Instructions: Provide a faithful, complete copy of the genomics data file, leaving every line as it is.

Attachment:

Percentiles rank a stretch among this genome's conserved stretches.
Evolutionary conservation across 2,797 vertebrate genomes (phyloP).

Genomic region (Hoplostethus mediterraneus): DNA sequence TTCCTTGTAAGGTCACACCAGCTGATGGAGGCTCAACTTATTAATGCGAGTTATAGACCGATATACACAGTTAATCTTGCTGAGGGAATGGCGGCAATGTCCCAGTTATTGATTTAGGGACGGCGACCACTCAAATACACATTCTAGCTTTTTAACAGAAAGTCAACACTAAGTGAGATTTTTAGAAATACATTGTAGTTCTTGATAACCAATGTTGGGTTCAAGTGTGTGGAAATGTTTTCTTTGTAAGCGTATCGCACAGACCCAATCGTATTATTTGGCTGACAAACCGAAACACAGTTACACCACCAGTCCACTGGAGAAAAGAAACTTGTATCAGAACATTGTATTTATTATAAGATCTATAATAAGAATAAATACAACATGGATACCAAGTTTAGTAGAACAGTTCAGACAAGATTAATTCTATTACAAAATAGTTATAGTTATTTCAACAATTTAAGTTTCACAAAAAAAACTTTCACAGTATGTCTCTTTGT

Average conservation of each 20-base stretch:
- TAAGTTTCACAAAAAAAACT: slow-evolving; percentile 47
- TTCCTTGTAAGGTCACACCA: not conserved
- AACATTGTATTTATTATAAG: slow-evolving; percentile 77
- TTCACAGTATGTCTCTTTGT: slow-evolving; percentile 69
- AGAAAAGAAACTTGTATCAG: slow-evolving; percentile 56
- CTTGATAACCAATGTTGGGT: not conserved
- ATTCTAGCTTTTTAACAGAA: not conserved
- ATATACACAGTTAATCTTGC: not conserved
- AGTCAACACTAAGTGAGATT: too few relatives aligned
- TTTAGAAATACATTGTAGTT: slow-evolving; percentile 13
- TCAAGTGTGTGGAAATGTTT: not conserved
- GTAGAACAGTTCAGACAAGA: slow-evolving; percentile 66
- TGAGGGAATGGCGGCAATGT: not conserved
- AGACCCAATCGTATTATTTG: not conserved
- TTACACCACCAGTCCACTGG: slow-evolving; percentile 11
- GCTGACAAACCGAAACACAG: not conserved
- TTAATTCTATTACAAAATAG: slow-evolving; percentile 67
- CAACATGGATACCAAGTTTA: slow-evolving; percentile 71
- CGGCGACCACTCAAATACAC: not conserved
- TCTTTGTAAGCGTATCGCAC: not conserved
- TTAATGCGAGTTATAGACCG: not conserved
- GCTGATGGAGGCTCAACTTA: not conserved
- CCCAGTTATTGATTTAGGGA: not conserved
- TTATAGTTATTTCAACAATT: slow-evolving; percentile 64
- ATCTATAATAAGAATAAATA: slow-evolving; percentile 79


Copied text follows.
Percentiles rank a stretch among this genome's conserved stretches.
Evolutionary conservation across 2,797 vertebrate genomes (phyloP).

Genomic region (Hoplostethus mediterraneus): DNA sequence TTCCTTGTAAGGTCACACCAGCTGATGGAGGCTCAACTTATTAATGCGAGTTATAGACCGATATACACAGTTAATCTTGCTGAGGGAATGGCGGCAATGTCCCAGTTATTGATTTAGGGACGGCGACCACTCAAATACACATTCTAGCTTTTTAACAGAAAGTCAACACTAAGTGAGATTTTTAGAAATACATTGTAGTTCTTGATAACCAATGTTGGGTTCAAGTGTGTGGAAATGTTTTCTTTGTAAGCGTATCGCACAGACCCAATCGTATTATTTGGCTGACAAACCGAAACACAGTTACACCACCAGTCCACTGGAGAAAAGAAACTTGTATCAGAACATTGTATTTATTATAAGATCTATAATAAGAATAAATACAACATGGATACCAAGTTTAGTAGAACAGTTCAGACAAGATTAATTCTATTACAAAATAGTTATAGTTATTTCAACAATTTAAGTTTCACAAAAAAAACTTTCACAGTATGTCTCTTTGT

Average conservation of each 20-base stretch:
- TAAGTTTCACAAAAAAAACT: slow-evolving; percentile 47
- TTCCTTGTAAGGTCACACCA: not conserved
- AACATTGTATTTATTATAAG: slow-evolving; percentile 77
- TTCACAGTATGTCTCTTTGT: slow-evolving; percentile 69
- AGAAAAGAAACTTGTATCAG: slow-evolving; percentile 56
- CTTGATAACCAATGTTGGGT: not conserved
- ATTCTAGCTTTTTAACAGAA: not conserved
- ATATACACAGTTAATCTTGC: not conserved
- AGTCAACACTAAGTGAGATT: too few relatives aligned
- TTTAGAAATACATTGTAGTT: slow-evolving; percentile 13
- TCAAGTGTGTGGAAATGTTT: not conserved
- GTAGAACAGTTCAGACAAGA: slow-evolving; percentile 66
- TGAGGGAATGGCGGCAATGT: not conserved
- AGACCCAATCGTATTATTTG: not conserved
- TTACACCACCAGTCCACTGG: slow-evolving; percentile 11
- GCTGACAAACCGAAACACAG: not conserved
- TTAATTCTATTACAAAATAG: slow-evolving; percentile 67
- CAACATGGATACCAAGTTTA: slow-evolving; percentile 71
- CGGCGACCACTCAAATACAC: not conserved
- TCTTTGTAAGCGTATCGCAC: not conserved
- TTAATGCGAGTTATAGACCG: not conserved
- GCTGATGGAGGCTCAACTTA: not conserved
- CCCAGTTATTGATTTAGGGA: not conserved
- TTATAGTTATTTCAACAATT: slow-evolving; percentile 64
- ATCTATAATAAGAATAAATA: slow-evolving; percentile 79